PROTA homepage Prota 11(1): Medicinal plants/Plantes m้dicinales 1
Record display


Croton jatrophoides Pax

Protologue
Bot. Jahrb. Syst. 43: 79 (1909).
Family
Euphorbiaceae
Vernacular names
Msinduzi (Sw).
Origin and geographic distribution
Croton jatrophoides occurs in the Central African Republic, south-eastern Kenya and Tanzania.
Uses
In Tanzania a strongly scented root extract is taken to treat colds and stomach-ache. The Washambaa people take a fruit extract to treat intestinal worms.
The wood is used for firewood, and to make beehives, water containers and knife sheaths. The leaves are used as fodder. Croton jatrophoides is also used as a shade tree.
Properties
Nine limonoids (tetranortriterpenoids) were isolated from a methanol extract of the root bark: dumsin, zumsin, dumnin, dumsenin, zumketol, zumsenin, zumsenol, musidunin and musiduol. Most of these compounds, extracted from plants collected near Mombasa, Kenya, showed potent antifeedant activity against the larvae of pink bollworm (Pectinophora gossypiella) and fall armyworm (Spodoptera frugiperda). Zumsenin and zumsenol were not tested as they occur in very small quantities.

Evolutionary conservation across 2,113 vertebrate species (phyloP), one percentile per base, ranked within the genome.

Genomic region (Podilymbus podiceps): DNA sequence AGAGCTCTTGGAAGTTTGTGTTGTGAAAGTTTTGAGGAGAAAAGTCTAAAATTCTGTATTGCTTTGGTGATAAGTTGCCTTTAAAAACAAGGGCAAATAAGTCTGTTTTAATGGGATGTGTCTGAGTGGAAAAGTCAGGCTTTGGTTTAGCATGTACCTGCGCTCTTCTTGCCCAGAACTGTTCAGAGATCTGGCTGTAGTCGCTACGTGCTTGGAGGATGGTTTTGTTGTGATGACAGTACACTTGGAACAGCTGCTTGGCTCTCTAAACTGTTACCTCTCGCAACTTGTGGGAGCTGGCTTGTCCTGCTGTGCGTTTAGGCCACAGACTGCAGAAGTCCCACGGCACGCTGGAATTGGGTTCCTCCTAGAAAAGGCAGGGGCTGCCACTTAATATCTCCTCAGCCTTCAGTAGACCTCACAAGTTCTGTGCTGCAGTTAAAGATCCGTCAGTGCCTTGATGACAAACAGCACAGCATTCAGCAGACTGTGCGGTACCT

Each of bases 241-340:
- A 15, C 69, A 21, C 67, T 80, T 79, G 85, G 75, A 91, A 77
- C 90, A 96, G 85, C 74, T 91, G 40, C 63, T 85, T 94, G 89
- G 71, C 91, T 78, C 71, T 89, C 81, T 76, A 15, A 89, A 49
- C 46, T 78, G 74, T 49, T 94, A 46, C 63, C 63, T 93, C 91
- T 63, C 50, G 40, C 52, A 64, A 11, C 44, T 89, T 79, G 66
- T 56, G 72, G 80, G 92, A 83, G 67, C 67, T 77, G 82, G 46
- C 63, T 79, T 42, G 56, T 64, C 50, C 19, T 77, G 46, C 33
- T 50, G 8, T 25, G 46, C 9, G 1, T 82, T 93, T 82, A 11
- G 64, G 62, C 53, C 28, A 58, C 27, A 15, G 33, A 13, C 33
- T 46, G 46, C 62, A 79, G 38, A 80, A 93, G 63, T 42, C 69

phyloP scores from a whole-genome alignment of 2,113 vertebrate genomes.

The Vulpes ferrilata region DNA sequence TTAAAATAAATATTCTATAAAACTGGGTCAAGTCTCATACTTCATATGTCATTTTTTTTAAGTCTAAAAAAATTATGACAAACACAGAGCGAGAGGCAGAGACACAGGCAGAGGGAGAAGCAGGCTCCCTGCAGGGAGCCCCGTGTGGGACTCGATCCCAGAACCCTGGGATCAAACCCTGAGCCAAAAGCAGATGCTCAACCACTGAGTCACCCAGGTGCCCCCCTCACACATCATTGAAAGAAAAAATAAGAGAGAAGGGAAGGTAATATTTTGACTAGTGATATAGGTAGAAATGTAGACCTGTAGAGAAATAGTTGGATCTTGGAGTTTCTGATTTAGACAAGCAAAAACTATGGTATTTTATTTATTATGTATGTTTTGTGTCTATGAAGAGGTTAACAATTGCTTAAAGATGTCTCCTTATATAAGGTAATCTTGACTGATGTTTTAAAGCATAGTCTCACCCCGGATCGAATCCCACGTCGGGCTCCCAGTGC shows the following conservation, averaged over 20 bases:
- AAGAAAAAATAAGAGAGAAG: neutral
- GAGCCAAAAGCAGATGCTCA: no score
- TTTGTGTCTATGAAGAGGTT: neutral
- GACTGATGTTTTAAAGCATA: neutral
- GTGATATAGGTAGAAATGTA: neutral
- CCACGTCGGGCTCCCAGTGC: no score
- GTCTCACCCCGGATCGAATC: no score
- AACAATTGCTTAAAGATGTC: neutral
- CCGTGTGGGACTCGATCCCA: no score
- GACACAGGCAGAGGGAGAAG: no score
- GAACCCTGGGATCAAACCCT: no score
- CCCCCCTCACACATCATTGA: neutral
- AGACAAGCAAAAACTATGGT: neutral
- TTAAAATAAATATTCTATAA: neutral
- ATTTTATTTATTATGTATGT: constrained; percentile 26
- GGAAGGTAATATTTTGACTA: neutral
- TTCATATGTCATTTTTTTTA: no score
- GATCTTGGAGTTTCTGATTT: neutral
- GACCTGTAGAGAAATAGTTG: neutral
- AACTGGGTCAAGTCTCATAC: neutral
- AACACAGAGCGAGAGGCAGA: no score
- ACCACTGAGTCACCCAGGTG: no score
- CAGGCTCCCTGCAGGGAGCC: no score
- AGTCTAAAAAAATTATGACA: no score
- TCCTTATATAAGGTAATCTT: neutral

Botany
Monoecious or dioecious small to medium-sized tree up to 18 m tall; young twigs stellate hairy, older twigs pinkish to greyish brown, almost glabrous. Leaves alternate, simple, turning orange before falling; stipules linear, up to 10 mm long, soon falling; petiole 3–7 cm long; blade broadly triangular-ovate, 5–15 cm ื 3.5–12 cm, base cuneate to cordate, with 2 small subsessile basal glands beneath, apex acuminate, margins coarsely toothed to almost 5-lobed, densely stellate hairy on both sides, greyish green beneath, later almost glabrous. Inflorescence a slender, terminal raceme 8–19 cm long, either with only male flowers or with 3–4 female flowers at base. Flowers unisexual, 5-merous, regular, white; male flowers with pedicel 3–4 mm long, sepals elliptical-ovate, c. 2.5 mm long, stellate hairy, petals elliptical-lanceolate, 2.5–3 mm long, acute, stamens 14–15, free; female flowers with pedicel c. 2 mm long, fleshy, sepals lanceolate, c. 3 mm long, stellate hairy, petals absent, ovary superior, 2-lobed, densely stellate hairy, 2-celled, styles 2, 2-fid to base, c. 5 mm long, spreading-recurved. Fruit an ovoid, 2-lobed drupe c. 2.5 cm ื 2 cm, indehiscent, stellate hairy, 2-seeded. Seeds ovoid, c. 2 cm ื 1.5 cm, greyish brown mottled, slightly shiny.